Acne treatment:

Acne is a skin condition characterized
by whiteheads, blackheads, and
inflamed red pimples or "zits."
We know that Acne is inherited from
your parents. It may be also be
worsened or caused (those who did
not inherit the gene) by cosmetics,
stress, hormonal fluctuations,
medications, certain vitamins such as
iodine, the sun and by the very
products which are supposed to clear
or cure the problem.

Stress is a major cause of the spot
epidemic. Acne is caused by hormonal
changes normally onset by puberty,
but it’s now seen in adults who lead
more stressful lives.

Pharmacist Shabir Daya from online
pharmacy Victoria Health says: ''Stress
stimulates the production of male
hormones. The major culprit is
dihydrotestosterone (DHT), which
increases the production of the skin’s
natural oil, sebum, clogging the
pores.’’ The bacteria associated
causes acne to thrive in these
conditions, feeding on the sebum and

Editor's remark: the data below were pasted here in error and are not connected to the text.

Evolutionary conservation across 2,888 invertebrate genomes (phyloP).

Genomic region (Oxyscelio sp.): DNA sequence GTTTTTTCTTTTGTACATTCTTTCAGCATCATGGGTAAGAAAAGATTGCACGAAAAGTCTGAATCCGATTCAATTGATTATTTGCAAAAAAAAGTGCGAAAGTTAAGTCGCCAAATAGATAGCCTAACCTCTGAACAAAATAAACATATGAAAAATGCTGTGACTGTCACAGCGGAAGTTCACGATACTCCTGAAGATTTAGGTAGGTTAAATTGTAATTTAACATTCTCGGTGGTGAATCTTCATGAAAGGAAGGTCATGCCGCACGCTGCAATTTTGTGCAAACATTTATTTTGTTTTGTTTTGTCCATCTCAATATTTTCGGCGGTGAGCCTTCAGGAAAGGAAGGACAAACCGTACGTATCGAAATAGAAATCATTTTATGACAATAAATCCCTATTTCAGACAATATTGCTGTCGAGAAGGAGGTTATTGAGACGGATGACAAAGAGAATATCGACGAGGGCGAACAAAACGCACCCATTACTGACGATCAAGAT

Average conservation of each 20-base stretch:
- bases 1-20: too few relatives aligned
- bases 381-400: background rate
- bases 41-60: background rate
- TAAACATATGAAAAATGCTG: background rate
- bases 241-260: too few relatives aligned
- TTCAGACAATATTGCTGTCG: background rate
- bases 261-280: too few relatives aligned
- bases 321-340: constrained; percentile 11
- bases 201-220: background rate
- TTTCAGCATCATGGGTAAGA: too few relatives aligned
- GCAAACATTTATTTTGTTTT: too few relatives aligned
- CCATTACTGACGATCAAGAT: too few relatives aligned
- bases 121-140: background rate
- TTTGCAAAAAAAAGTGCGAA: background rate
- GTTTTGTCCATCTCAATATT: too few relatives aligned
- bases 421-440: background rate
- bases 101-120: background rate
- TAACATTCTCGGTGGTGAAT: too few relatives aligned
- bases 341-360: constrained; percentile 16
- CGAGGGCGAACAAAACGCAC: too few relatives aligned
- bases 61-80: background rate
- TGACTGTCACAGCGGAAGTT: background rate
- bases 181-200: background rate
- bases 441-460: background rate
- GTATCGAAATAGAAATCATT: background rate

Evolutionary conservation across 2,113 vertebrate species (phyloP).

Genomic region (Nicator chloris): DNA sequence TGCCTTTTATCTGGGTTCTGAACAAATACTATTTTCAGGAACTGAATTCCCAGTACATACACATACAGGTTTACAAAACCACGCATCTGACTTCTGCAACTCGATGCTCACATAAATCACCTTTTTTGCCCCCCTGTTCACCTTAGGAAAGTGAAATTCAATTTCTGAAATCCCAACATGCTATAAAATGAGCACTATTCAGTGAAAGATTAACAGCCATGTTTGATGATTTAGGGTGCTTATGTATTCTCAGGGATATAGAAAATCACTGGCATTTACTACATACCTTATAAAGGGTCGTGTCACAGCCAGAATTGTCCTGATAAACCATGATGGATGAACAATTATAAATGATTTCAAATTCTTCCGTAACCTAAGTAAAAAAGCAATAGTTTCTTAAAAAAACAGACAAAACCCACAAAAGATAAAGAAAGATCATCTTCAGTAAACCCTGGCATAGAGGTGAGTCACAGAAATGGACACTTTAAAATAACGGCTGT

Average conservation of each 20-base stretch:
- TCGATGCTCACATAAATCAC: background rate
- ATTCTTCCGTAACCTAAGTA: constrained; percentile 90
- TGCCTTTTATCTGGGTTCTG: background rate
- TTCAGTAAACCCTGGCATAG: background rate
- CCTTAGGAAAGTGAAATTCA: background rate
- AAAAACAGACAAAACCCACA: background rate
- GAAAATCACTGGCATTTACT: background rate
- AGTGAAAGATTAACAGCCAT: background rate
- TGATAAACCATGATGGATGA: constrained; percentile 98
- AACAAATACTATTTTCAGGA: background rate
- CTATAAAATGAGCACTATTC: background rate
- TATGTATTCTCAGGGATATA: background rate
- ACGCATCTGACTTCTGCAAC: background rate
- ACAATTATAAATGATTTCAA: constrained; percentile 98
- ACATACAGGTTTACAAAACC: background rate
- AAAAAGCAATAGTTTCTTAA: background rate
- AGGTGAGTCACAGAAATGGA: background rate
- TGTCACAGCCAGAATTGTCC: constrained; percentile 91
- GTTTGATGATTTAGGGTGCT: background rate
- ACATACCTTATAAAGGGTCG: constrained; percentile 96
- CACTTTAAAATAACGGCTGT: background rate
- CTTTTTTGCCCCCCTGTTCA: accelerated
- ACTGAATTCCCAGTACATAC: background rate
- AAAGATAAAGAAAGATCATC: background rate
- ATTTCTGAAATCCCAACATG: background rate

irritating the glands, which leads to

The standard prescription is an
antibiotic and a vitamin A cream to
unblock the pores. For tough cases,
stronger medications such as
Roaccutane (isotretinoin) are used,
which take four to six weeks to take
effect and can clear about 50 per cent
of lesions. However, they might have
side-effects such as dry skin, eyes and
lips, raised blood fats and sugar.

You could try the decidedly low-tech
remedy of turmeric (a natural
antiseptic) mixed with coconut oil (high
in lauric acid) as a face mask.

Avoid harsh soaps and cleansers.
The Yes to Tomatoes range (from